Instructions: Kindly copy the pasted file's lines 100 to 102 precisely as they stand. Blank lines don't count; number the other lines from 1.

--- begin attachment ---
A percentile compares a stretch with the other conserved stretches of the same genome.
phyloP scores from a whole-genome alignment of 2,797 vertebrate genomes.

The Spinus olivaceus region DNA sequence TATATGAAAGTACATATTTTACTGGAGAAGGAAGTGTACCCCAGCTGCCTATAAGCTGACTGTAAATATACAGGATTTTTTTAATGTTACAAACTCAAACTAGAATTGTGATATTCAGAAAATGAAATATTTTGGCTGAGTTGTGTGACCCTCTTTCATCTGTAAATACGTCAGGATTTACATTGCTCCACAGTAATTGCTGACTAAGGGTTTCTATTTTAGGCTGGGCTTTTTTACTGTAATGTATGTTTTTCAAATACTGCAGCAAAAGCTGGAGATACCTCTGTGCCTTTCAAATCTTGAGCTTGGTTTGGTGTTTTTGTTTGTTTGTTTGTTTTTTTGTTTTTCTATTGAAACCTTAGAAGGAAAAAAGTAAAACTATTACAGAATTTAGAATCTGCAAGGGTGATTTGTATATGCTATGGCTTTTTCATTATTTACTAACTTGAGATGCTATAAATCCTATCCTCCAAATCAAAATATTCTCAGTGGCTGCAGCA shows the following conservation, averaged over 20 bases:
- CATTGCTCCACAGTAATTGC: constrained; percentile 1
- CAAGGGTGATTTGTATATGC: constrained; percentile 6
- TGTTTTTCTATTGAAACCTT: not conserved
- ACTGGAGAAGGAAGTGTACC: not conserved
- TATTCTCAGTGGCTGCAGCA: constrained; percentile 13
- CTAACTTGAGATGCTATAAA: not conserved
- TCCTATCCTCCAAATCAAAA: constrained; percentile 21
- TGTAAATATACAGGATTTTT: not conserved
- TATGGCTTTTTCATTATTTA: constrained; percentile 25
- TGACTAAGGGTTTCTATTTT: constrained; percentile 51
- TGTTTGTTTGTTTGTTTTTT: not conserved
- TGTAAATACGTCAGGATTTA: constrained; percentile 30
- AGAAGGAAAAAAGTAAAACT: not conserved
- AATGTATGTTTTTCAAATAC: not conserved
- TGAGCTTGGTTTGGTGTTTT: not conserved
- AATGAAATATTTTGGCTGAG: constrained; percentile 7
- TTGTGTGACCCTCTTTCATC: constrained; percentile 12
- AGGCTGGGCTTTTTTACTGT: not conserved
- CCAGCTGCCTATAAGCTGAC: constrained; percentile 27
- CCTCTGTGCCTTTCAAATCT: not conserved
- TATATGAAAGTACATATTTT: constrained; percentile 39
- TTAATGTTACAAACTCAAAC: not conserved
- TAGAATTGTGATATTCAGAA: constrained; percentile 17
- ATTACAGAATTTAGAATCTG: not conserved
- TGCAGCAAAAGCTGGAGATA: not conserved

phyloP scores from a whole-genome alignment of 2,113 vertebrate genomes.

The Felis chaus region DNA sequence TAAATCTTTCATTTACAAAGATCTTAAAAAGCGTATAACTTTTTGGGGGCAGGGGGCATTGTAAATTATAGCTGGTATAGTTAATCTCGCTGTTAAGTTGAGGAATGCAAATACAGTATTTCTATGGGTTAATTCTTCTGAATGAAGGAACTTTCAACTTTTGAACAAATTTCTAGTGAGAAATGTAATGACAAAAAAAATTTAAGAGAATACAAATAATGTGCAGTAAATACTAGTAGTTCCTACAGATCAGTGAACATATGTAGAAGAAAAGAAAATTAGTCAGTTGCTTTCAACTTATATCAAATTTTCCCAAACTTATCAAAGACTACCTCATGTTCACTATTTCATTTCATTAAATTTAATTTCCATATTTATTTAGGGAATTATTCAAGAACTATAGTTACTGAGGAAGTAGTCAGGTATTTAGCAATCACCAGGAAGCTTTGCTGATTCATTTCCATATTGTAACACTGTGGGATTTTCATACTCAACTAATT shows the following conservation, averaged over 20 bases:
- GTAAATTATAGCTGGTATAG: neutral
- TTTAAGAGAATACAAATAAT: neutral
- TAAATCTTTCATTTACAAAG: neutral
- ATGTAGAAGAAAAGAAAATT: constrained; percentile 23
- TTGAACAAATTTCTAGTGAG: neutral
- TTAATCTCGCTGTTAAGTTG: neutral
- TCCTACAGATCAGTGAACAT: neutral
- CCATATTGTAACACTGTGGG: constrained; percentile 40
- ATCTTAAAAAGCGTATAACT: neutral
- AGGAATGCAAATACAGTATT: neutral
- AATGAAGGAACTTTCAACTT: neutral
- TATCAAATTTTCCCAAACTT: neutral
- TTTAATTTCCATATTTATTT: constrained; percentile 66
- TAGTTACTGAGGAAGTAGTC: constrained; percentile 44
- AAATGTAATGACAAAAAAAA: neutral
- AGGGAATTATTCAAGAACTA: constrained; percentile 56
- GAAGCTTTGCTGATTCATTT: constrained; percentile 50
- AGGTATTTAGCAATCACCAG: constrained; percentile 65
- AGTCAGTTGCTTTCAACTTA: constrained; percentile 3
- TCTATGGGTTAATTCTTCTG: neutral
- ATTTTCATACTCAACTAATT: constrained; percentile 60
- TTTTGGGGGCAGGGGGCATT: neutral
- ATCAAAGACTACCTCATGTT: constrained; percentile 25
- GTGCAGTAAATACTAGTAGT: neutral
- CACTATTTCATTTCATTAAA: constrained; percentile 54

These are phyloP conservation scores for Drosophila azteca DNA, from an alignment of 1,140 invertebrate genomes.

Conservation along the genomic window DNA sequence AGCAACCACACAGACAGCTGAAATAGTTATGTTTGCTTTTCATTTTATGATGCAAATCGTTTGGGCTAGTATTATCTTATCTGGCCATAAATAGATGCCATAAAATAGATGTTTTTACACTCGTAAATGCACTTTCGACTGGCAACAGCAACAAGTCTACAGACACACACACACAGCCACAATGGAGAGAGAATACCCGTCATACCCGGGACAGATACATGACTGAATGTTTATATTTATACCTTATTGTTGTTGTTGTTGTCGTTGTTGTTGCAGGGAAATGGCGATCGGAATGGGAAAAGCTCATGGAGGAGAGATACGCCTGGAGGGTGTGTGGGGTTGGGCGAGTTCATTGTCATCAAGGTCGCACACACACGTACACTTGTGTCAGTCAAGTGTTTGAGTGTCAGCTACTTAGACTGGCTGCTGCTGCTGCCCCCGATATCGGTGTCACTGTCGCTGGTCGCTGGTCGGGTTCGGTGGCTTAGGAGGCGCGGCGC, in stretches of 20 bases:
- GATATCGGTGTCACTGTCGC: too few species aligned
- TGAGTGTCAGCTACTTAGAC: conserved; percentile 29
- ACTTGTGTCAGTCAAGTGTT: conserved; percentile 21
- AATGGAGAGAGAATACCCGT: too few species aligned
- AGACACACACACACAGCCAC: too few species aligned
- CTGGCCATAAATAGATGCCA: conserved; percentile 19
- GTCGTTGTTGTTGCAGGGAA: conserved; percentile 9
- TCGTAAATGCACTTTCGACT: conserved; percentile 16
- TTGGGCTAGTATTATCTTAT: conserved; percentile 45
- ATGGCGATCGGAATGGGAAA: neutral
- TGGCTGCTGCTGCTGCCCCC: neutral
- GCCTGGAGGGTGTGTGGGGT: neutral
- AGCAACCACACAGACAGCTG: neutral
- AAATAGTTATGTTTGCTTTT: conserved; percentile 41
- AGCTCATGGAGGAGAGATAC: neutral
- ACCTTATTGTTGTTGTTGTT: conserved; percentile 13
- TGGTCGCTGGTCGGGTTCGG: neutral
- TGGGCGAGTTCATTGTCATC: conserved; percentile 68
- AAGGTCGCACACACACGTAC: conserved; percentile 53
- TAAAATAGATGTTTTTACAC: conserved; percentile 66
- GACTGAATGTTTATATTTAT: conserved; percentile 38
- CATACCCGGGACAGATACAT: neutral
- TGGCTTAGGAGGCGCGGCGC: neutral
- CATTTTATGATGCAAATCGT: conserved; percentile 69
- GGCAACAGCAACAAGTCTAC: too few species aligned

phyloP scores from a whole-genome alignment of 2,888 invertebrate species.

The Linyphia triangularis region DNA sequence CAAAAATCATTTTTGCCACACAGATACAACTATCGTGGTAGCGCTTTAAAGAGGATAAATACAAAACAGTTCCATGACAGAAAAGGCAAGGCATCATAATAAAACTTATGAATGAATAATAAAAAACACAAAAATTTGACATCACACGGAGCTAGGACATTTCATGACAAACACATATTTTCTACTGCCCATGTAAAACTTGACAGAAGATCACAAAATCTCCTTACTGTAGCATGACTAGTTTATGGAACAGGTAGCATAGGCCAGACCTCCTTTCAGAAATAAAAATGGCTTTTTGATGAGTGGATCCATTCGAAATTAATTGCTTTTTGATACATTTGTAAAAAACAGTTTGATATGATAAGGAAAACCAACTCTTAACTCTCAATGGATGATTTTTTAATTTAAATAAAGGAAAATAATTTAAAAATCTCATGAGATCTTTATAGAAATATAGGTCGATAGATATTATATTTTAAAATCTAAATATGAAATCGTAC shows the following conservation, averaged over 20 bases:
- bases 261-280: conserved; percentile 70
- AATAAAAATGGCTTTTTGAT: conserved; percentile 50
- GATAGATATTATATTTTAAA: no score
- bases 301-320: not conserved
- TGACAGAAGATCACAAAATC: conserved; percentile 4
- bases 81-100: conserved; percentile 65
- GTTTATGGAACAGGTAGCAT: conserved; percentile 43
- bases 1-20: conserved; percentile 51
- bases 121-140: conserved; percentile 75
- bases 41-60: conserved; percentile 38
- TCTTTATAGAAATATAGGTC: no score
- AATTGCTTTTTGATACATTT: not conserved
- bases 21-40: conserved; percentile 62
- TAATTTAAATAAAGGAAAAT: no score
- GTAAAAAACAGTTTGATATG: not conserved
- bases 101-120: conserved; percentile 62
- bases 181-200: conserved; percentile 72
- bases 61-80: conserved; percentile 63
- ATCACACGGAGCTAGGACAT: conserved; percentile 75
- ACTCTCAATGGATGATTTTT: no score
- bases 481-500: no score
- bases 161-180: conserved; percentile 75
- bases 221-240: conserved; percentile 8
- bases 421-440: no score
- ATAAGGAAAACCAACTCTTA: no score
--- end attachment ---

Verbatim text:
- bases 101-120: conserved; percentile 62
- bases 181-200: conserved; percentile 72
- bases 61-80: conserved; percentile 63